permanent army

Imperial troops cross the river Somme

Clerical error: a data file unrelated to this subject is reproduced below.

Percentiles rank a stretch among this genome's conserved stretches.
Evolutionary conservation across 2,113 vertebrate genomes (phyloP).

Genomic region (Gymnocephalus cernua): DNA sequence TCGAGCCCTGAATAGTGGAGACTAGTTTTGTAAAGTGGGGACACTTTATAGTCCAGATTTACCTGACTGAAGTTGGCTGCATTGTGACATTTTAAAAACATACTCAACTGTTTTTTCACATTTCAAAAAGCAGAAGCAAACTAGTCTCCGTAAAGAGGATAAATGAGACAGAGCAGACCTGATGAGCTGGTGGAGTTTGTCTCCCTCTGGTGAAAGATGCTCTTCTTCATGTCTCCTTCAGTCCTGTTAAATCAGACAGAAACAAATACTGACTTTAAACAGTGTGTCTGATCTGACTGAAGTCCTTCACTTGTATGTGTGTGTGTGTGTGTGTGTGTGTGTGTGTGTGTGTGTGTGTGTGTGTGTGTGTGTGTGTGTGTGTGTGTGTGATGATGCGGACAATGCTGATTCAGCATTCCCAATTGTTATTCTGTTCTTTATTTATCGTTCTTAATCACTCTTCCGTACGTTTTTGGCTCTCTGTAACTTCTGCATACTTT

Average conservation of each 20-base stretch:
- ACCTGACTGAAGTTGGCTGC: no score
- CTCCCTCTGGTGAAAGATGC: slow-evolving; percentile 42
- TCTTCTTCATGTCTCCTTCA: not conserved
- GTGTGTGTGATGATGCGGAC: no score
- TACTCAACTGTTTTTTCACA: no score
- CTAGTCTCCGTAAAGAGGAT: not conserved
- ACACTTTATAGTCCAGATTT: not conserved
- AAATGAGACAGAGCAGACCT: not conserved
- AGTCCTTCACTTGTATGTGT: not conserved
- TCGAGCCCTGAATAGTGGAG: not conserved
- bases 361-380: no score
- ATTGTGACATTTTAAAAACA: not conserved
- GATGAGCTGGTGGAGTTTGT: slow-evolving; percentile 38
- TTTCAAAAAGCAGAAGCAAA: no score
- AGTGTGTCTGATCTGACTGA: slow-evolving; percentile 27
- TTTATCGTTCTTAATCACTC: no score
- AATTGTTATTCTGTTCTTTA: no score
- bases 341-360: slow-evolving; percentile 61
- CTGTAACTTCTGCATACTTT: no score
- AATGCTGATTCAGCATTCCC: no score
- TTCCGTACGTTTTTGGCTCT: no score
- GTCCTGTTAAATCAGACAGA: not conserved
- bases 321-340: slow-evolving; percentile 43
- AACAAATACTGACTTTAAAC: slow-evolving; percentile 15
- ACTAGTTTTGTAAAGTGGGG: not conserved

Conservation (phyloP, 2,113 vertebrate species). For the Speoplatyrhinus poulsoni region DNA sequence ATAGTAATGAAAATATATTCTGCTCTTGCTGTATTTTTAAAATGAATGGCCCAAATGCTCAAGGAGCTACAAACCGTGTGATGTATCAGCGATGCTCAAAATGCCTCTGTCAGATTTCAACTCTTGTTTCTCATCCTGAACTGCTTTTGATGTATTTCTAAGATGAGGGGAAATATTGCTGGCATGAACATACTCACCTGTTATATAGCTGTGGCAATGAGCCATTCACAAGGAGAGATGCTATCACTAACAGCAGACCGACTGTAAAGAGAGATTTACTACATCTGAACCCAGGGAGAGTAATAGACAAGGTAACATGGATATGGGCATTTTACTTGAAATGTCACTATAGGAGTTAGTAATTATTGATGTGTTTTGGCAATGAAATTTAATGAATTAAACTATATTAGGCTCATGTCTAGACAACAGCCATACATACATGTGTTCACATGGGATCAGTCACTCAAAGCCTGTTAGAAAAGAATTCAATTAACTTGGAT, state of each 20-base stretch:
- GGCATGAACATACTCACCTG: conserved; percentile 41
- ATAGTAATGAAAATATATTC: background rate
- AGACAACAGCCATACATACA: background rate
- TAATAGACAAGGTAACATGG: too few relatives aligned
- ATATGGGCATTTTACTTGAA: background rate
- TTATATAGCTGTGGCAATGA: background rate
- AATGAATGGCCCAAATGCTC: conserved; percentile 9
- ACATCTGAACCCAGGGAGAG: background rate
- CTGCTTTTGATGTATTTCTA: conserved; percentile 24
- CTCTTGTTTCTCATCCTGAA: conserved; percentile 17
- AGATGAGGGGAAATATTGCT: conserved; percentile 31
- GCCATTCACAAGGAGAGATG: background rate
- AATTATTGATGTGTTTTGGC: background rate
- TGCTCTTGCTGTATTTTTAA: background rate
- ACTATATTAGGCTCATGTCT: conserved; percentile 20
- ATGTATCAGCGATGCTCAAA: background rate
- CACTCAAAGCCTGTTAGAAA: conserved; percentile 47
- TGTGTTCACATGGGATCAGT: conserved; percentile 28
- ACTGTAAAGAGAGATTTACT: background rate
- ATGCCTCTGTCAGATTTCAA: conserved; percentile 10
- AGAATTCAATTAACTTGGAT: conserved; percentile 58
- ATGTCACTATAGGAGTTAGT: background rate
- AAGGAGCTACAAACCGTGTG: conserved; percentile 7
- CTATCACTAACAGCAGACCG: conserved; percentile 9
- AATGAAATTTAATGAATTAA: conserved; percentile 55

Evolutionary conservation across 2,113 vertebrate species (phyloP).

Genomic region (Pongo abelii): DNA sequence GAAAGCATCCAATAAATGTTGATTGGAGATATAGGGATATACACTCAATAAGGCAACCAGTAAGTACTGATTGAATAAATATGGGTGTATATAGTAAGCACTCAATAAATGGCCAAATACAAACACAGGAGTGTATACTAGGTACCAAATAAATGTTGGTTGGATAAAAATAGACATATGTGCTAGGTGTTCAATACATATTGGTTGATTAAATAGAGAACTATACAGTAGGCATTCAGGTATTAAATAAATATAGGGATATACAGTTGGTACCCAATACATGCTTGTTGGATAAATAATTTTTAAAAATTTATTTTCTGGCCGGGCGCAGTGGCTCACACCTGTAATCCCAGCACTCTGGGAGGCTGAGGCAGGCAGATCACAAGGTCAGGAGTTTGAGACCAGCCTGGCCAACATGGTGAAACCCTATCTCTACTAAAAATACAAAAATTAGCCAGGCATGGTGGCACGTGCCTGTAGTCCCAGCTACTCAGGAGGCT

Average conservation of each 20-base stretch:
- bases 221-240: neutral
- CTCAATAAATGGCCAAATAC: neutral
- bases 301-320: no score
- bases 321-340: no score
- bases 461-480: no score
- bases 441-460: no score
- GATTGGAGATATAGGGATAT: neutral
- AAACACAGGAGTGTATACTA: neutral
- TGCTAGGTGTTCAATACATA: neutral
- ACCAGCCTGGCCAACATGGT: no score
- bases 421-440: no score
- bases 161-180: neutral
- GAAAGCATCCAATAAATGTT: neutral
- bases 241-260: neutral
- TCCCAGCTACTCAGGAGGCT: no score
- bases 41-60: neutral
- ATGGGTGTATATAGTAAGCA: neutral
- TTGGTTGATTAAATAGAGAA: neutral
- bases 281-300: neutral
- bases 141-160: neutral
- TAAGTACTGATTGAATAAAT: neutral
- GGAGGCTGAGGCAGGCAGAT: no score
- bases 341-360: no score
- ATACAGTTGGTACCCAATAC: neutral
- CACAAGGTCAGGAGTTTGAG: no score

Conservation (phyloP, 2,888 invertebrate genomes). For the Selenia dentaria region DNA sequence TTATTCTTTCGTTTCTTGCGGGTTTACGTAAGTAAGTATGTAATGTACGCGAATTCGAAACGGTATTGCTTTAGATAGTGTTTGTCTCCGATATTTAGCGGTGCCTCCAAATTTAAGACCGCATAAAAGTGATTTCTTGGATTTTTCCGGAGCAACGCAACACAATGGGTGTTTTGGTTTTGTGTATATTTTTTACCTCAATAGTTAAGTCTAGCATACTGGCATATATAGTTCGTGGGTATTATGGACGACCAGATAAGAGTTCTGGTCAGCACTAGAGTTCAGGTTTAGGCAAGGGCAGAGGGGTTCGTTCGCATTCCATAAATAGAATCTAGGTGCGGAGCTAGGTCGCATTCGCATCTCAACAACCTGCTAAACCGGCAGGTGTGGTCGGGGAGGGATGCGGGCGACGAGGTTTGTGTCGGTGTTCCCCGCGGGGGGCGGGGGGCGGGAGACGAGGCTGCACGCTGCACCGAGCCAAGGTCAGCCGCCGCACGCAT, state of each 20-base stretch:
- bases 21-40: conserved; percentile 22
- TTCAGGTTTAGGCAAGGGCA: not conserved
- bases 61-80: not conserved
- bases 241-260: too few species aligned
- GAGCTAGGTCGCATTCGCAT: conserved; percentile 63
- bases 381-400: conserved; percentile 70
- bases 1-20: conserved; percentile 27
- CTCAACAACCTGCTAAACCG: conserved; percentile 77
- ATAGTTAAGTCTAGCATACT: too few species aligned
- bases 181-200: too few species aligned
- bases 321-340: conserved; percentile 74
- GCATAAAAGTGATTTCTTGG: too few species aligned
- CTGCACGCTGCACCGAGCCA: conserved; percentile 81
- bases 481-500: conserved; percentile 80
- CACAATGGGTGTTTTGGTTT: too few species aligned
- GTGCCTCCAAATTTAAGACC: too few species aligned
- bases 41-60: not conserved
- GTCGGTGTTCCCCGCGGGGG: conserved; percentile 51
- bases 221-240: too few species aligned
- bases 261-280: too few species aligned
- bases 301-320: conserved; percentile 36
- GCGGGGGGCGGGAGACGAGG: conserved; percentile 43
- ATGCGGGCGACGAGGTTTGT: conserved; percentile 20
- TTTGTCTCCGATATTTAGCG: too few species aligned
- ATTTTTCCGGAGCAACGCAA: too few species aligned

A regular army of 100,000 in permanent service, established in the second half of the 17th century in absolute monarchies. From the beginning of the 16th century, after cavalries had been replaced by mercenary armies, the main objective of European empires was to form a permanent army. This change was brought about by the 30-year war (1618-1648), which transformed Europe. After this the organisation of standing armies began in France, Spain and the Habsburg empire. By the end of the 17th century the imperial standing army consisted of 65,000-80,000 soldiers, in which there were several Hungarian and Croatian regiments from the end of the1680s. It is worth mentioning, however, that in the second half of the 15th century in Hungary King Matthias Hunyadi had already made some attempts to organise a permanent mercenary army (1458-1490), but after his death it was soon dissolved. Although the border fortress army was also a standing army at a later date, their way of life did not allow it to become a real standing mercenary army.